“I hope that sometime in the not-too-distant future our patients can go to a clinic and say, ‘Order me up a vaccine personalized for my cancer,’ and we’ll be able to administer it on site.”

In your first study that came out in Nature in 2017, you treated six melanoma patients. Do we know how they’re doing today?

I do know that three to four years after receiving the vaccine, all patients were still alive. We reported this result in 2021. Remarkably, two study patients who had very advanced cancer — stage IV disease — saw their cancer recur soon after vaccination. However, they both also got the immune checkpoint blockade and within 12 weeks all detectable tumor melted away. It’s been now about six or seven years since then and these patients are off therapy and doing really well. That’s a huge success story and speaks to the strong positive synergy between vaccines and immune checkpoint blockade therapy.

What other types of cancer have been treated with these vaccines?

At Dana-Farber, we have treated patients in ongoing trials who have glioblastoma, kidney cancer, ovarian cancer, melanoma, and chronic lymphocytic leukemia. Separately, I also co-founded a company called Neon Therapeutics several years ago that conducted a larger study that treated patients with melanoma, lung, and bladder cancer.

Are these cancers chosen for any particular reason?

Cancer vaccines are cross-cutting as a treatment modality and can be tested in virtually any setting and in any cancer. Our selection has to do with the research questions that we are pursuing — and I truly have had the privilege of working with so many extraordinary clinical investigators.

Are these all small, like the initial melanoma trial?

Yes, at Dana-Farber, our academic trials continue to be small, Phase 1 studies, of 10 to 30 patients. Our focus has been to take deep dives into the study of every single patient to understand what our interventions are doing immunologically.

What’s exciting is that there also now is a series of industry-sponsored studies — my research group is not involved in them — that are ongoing nationwide, even worldwide, that, hopefully within the next two or three years, will give us a population-level view of the impact of such personal cancer vaccines. Last fall, the first randomized, Phase 2 trial was reported out that demonstrated in melanoma the benefits of immune checkpoint blockade with a personalized cancer vaccine compared to immune checkpoint alone. I think we’re at an inflection point where the conceptual advantage of targeting many, many personal neoantigens simultaneously is undergoing rigorous testing. Such a personalized, multitarget approach is of conceptual importance because of the tremendous heterogeneity of tumor cell populations.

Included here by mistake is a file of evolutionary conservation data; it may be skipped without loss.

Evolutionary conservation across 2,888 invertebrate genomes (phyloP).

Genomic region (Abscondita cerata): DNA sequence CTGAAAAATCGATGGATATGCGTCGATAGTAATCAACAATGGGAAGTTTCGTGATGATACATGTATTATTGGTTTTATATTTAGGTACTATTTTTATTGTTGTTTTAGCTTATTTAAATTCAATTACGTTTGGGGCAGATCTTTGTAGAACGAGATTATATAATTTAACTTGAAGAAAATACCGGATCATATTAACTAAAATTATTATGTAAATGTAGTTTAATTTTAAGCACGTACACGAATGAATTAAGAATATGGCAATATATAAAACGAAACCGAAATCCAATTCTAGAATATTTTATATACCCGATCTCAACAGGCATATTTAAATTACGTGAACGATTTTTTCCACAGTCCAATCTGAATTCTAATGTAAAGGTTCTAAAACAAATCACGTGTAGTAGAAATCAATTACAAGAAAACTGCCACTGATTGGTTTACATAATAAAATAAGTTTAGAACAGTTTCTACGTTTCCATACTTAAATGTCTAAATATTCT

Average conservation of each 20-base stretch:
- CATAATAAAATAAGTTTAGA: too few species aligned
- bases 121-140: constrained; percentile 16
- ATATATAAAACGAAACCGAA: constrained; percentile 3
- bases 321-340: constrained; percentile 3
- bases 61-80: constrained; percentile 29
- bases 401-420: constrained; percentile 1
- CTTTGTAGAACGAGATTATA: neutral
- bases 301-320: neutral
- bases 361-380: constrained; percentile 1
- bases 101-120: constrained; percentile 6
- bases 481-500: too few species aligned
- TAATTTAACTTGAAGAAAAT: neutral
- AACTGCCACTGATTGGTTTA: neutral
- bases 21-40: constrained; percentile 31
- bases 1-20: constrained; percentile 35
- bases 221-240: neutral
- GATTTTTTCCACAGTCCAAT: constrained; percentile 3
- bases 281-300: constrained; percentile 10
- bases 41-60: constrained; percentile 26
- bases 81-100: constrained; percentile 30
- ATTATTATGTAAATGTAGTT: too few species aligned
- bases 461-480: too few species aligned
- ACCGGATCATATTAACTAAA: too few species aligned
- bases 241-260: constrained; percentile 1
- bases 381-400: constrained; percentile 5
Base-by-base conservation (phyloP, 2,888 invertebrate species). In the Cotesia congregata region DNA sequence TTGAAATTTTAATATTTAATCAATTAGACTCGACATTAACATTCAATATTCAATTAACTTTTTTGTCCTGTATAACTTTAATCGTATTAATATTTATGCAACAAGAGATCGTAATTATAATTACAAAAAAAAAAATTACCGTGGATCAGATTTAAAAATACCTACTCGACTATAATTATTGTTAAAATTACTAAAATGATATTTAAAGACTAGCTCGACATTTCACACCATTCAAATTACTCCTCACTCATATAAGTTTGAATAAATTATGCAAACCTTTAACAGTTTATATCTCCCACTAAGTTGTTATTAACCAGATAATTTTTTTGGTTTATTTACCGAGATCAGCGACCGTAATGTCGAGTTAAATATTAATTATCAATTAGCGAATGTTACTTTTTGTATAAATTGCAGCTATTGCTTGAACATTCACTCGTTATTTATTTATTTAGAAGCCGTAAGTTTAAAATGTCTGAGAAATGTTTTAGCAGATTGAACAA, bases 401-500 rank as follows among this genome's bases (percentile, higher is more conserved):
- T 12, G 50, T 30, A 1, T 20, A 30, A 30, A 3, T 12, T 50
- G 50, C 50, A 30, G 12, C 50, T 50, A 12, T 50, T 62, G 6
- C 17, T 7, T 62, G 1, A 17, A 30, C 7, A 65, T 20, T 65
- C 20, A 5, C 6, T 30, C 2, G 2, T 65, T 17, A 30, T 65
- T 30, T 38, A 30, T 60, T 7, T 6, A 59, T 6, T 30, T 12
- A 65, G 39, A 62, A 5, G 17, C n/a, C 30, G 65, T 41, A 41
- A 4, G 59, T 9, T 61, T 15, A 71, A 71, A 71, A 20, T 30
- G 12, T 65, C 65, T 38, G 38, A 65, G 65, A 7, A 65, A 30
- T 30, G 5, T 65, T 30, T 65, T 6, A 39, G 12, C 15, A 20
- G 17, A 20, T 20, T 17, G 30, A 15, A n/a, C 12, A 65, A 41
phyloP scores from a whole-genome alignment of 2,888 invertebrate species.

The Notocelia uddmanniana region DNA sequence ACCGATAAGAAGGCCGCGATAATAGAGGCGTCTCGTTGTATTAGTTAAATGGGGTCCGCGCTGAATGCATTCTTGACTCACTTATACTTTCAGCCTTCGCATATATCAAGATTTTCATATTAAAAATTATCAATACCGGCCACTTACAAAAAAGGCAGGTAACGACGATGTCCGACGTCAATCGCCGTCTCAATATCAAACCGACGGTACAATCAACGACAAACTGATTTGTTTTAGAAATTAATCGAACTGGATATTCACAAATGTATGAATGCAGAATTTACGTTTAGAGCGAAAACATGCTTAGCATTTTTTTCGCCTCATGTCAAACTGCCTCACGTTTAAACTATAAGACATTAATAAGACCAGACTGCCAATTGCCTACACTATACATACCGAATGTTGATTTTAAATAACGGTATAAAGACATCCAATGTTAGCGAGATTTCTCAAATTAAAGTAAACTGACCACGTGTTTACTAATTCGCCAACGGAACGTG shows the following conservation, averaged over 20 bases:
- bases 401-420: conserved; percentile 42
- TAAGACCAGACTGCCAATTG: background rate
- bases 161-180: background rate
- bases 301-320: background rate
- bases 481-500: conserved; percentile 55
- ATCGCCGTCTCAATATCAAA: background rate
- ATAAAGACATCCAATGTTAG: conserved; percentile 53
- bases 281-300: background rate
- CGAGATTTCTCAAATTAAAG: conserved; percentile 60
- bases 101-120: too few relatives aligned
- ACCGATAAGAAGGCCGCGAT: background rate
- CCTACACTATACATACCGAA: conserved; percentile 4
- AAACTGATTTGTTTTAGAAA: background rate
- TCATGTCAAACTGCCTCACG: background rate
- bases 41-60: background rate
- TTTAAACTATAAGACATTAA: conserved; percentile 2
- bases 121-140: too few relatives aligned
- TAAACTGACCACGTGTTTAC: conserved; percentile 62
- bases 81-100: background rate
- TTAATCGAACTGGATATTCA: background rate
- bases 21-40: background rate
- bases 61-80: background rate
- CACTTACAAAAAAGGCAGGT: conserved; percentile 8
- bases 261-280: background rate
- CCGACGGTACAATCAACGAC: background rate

Even within one person’s body?

Yes, exactly, and that is why a multipronged attack against cancer is favorable.

How big a hurdle is the fact that because these are so personalized, even with a trial of 10 or 30 people, you have to find new neoantigens for each person in the trial? It’s not like you’re trying the same drug on all 30.

It has its challenges. But with teams like ours at DFCI — we are a collection of immunologists, clinical investigators, computational biologists, surgeons, and medical oncologists — we are able to design these vaccines together in real time. It certainly takes a village, and I am so grateful to be part of that village. Given the challenge of coordinating the many parts of vaccine manufacture, this is an instance where partnering with industry is helpful, because they have the resources to develop processes at scale, streamlining costs, time, and labor. All of this is actively being figured out.

How far away are these vaccines from getting into the clinic?

Sooner than we think, because of academic innovations and industry-level efforts. Many large trials are ongoing now and I do think that they’ll read out within two years. So, I hope that sometime in the not-too-distant future our patients can go to a clinic and say, “Order me up a vaccine personalized for my cancer,” and we’ll be able to administer it on site.